The student news site of Charles E. Smith Jewish Day School

The Lion's Tale

The student news site of Charles E. Smith Jewish Day School

The Lion's Tale

The student news site of Charles E. Smith Jewish Day School

The Lion's Tale

The Charmery is based in Baltimore, but a new location has recently opened in Chevy Chase.
Jewish-owned ice cream shop delivers delicious flavors
Ellie Fischman, Managing Editor, Copy • September 22, 2023

With a rotating menu and creative flavors, Baltimore-based The Charmery is a delicious Jewish-owned ice cream shop that has a new location in...

Due dates may be a thing of the past as work will not be penalized for being late.
Administration introduces new grading policy
Stella Muzin and Nini PannerSeptember 21, 2023

This year, the high school administration is implementing new grading policies in an effort to make the grading evaluations more equitable for...

Students learn their newest Hebrew lesson. The Hebrew Lab is available for anyone who wants help with anything related to the Hebrew language, whether that be for class or just in general.
New Hebrew lab open during lunch
Simon Albert, News Editor • September 21, 2023

For many students, learning does not cease during lunch. Instead, they make their way to Writing Center or Math Lab to receive additional support...

Hollywood strikes back

Writers and actors deserve fair contracts from movie studios
Hollywood+strikes+back
Fabebk License Link: https://creativecommons.org/licenses/by-sa/4.0/deed.en

For the first time in 63 years, Hollywood writers and actors are participating in a joint strike against production companies. The strike stems from concerns about technological developments in the field and the implications they have on pay structures.

As movie and TV consumers, we may experience a slower rate of media releases in the coming months because the Writer’s Guild of America (WGA), along with the Screen Actors Guild and the American Federation of Television and Radio Artists (SAG-AFTRA) are on strike. While this is frustrating, we ask that our readers give the WGA and SAG-AFTRA some grace. When you enjoy a silly comedy or a gut-wrenching drama, understand that a lot of work goes into these pieces of visual entertainment.

The WGA strike demands protections against artificial intelligence (AI) and fair residuals for content released on streaming services. Members of the Screen Actors Guild and the American Federation of Television and Radio Artists (SAG-AFTRA) joined the strike on July 14, making this the first joint writers’ and actors’ strike in Hollywood since 1960.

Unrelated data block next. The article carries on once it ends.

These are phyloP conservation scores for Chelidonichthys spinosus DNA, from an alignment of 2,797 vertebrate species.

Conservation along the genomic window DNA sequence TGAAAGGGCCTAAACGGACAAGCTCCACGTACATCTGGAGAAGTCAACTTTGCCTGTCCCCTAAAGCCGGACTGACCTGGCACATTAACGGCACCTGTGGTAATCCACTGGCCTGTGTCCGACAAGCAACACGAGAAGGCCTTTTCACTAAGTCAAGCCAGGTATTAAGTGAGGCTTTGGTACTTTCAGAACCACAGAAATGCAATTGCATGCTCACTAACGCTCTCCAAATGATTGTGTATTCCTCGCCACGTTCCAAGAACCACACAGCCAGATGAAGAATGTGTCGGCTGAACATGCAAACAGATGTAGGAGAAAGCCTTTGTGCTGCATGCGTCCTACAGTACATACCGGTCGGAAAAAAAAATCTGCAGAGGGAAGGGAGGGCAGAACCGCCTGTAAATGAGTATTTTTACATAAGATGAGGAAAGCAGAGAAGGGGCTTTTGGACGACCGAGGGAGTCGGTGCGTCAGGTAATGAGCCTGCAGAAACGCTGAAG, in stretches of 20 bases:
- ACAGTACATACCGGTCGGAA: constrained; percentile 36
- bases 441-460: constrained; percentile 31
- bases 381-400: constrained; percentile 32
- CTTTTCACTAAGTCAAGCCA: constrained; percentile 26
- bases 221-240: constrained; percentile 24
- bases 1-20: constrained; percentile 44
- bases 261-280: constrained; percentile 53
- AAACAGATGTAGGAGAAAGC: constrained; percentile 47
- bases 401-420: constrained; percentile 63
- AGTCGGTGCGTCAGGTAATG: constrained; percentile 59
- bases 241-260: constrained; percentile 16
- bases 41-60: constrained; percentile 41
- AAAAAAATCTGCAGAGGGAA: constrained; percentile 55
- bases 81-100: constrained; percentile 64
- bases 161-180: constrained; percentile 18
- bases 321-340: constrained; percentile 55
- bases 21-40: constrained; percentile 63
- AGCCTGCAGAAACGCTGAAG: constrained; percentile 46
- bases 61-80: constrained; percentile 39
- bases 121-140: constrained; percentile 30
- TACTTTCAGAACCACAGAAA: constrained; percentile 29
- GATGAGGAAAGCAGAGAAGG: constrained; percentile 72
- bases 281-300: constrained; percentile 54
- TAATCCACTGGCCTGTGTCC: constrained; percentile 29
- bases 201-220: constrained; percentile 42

The 1960 WGA strike established the system of residual wages that are currently in dispute. Residuals are payments that people who worked on a film or TV show receive when their content runs on cable television, which unions negotiate. Actors and writers also receive residuals when a consumer buys a physical copy of their content, like a DVD.

Technically, Hollywood workers receive residuals from subscription streaming services, but these payments are negligible compared to the residuals actors and writers receive from television broadcasts. Residuals from streaming services are often not proportional to the popularity of a show and, according to ABC News, many streaming services do not release viewership figures.

The current structure of residuals maximizes the money that production companies can make from media released on streaming services. From a business perspective, it makes sense to maximize profit, but it results in unfair compensation for Hollywood workers.

AI is also a crucial element to the WGA and SAG-AFTRA strike. For writers, AI poses a threat to the credit they receive for their written material. They are open to using AI as a tool to augment their writing, but they are concerned that doing so could diminish the prestige they receive for their work. Additionally, actors are concerned that AI’s growing ability to imitate a person’s voice and likeness could render their craft obsolete.

It is hard to draw the line between smart business practices and exploitation. While it is important for production companies to make enough profit to sustain their businesses, it is also important that actors and writers have proper conditions and compensation for their hard work.

As high school journalists, we understand the passion and dedication it requires to generate high-quality written material. It is imperative that we value writers’, actors’ and crews’ creativity over production companies’ bottom line. At the Lion’s Tale, we stand with the WGA and SAG-AFTRA as they strike.

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